Generally searching for a specific element in an array means that potentially all elements must be checked. The GNU C library contains functions to perform linear search. The prototypes for the following two functions can be found in search.h.
lfindfunction searches in the array with
*nmemb elements of size bytes pointed to by base for an element which matches the one pointed to by key. The function pointed to by compar is used decide whether two elements match.
The return value is a pointer to the matching element in the array starting at base if it is found. If no matching element is available
The mean runtime of this function is
*nmemb/2. This function should only be used elements often get added to or deleted from the array in which case it might not be useful to sort the array before searching.
lsearchfunction is similar to the
lfindfunction. It searches the given array for an element and returns it if found. The difference is that if no matching element is found the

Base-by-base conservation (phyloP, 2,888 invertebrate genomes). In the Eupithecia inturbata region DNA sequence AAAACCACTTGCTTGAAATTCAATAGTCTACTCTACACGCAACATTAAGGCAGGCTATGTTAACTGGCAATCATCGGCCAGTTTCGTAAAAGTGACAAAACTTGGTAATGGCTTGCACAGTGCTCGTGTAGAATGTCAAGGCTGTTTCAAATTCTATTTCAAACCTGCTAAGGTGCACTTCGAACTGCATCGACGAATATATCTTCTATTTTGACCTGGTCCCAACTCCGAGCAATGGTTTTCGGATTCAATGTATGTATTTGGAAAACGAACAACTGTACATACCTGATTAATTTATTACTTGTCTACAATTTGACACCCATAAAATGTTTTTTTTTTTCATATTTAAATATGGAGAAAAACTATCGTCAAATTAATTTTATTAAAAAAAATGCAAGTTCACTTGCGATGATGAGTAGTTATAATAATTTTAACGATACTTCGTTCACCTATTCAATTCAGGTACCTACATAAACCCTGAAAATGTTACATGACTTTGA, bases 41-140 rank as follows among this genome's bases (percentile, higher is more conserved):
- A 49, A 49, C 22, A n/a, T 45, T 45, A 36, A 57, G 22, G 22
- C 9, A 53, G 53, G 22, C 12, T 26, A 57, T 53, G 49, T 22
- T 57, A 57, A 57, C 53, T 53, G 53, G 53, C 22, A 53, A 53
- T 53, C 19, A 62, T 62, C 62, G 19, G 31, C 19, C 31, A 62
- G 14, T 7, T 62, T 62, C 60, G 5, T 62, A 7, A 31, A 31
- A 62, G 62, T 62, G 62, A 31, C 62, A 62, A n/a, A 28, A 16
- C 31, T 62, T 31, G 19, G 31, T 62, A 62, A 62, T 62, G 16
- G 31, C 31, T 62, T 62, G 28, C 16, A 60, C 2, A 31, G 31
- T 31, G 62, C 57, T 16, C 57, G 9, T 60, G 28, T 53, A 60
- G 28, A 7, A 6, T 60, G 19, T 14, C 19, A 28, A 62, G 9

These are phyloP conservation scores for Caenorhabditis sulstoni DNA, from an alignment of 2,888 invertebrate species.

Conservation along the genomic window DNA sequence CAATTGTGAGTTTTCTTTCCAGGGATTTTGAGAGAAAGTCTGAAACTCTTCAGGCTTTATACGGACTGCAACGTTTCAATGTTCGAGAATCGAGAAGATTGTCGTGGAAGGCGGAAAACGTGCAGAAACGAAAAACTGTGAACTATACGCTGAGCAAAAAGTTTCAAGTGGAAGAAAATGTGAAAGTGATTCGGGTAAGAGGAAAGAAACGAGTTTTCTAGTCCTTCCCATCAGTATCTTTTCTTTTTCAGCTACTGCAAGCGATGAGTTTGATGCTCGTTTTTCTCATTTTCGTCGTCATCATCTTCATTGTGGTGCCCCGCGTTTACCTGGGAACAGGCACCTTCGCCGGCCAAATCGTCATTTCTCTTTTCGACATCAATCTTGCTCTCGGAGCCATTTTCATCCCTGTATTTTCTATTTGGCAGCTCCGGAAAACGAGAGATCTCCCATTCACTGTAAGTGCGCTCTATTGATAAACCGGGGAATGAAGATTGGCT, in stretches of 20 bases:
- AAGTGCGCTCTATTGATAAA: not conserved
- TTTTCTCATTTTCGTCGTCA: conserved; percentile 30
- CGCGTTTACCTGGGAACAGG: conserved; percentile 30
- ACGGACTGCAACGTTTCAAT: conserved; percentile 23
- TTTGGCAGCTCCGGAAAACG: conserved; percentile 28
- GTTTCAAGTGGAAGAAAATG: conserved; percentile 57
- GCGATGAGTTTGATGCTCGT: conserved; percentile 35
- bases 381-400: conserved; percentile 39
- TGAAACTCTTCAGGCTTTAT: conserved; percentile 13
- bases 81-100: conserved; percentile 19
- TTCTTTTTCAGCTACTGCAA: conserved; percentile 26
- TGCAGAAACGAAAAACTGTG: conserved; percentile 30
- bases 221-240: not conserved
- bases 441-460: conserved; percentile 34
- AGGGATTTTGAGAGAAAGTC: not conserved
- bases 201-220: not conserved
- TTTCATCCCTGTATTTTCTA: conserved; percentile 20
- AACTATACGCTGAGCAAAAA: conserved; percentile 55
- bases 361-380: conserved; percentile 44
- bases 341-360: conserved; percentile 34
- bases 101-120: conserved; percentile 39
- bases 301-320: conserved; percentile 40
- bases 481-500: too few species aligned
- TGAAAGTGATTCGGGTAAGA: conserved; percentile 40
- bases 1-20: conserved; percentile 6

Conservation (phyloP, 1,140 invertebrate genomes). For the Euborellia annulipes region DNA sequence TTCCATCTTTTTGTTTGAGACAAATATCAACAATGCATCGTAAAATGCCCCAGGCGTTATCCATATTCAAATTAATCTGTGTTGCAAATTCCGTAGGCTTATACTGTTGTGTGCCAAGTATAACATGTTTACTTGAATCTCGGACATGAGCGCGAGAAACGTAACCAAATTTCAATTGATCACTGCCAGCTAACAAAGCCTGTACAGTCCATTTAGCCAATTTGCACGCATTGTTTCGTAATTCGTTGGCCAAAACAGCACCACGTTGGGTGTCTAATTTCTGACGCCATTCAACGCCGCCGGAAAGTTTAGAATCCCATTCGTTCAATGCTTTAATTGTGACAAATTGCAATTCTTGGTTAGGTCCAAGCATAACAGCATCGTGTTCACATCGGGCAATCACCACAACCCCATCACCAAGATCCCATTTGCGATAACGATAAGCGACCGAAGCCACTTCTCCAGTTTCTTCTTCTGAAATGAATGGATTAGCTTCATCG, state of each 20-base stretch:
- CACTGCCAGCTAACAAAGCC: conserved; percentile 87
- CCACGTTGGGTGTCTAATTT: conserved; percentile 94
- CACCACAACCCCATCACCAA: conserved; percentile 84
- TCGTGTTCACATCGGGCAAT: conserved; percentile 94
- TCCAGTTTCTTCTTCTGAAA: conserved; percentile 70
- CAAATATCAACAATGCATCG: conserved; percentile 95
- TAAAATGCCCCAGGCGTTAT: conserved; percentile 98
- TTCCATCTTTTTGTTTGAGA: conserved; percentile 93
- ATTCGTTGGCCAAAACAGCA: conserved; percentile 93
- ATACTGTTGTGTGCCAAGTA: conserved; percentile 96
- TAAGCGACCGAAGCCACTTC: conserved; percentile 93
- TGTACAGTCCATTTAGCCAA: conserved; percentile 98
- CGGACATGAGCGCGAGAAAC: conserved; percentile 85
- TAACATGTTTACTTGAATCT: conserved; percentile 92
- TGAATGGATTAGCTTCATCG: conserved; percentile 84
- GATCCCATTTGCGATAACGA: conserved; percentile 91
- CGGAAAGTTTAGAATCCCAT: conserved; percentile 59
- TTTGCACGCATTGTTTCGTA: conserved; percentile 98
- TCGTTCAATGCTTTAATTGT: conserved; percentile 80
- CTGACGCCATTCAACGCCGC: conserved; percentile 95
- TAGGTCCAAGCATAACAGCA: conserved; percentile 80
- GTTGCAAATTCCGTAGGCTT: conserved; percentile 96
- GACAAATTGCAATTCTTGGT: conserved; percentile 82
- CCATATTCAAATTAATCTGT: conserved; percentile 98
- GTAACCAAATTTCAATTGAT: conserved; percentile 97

lsearchfunction adds the object pointed to by key (with a size of size bytes) at the end of the array and it increments the value of
*nmemb to reflect this addition.
This means for the caller that if it is not sure that the array contains the element one is searching for the memory allocated for the array starting at base must have room for at least size more bytes. If one is sure the element is in the array it is better to use
lfindso having more room in the array is always necessary when calling
To search a sorted array for an element matching the key, use the
bsearch function. The prototype for this function is in
the header file stdlib.h.
bsearchfunction searches the sorted array array for an object that is equivalent to key. The array contains count elements, each of which is of size size bytes.
The compare function is used to perform the comparison. This function is called with two pointer arguments and should return an integer less than, equal to, or greater than zero corresponding to whether its first argument is considered less than, equal to, or greater than its second argument. The elements of the array must already be sorted in ascending order according to this comparison function.
The return value is a pointer to the matching array element, or a null pointer if no match is found. If the array contains more than one element that matches, the one that is returned is unspecified.
This function derives its name from the fact that it is implemented using the binary search algorithm.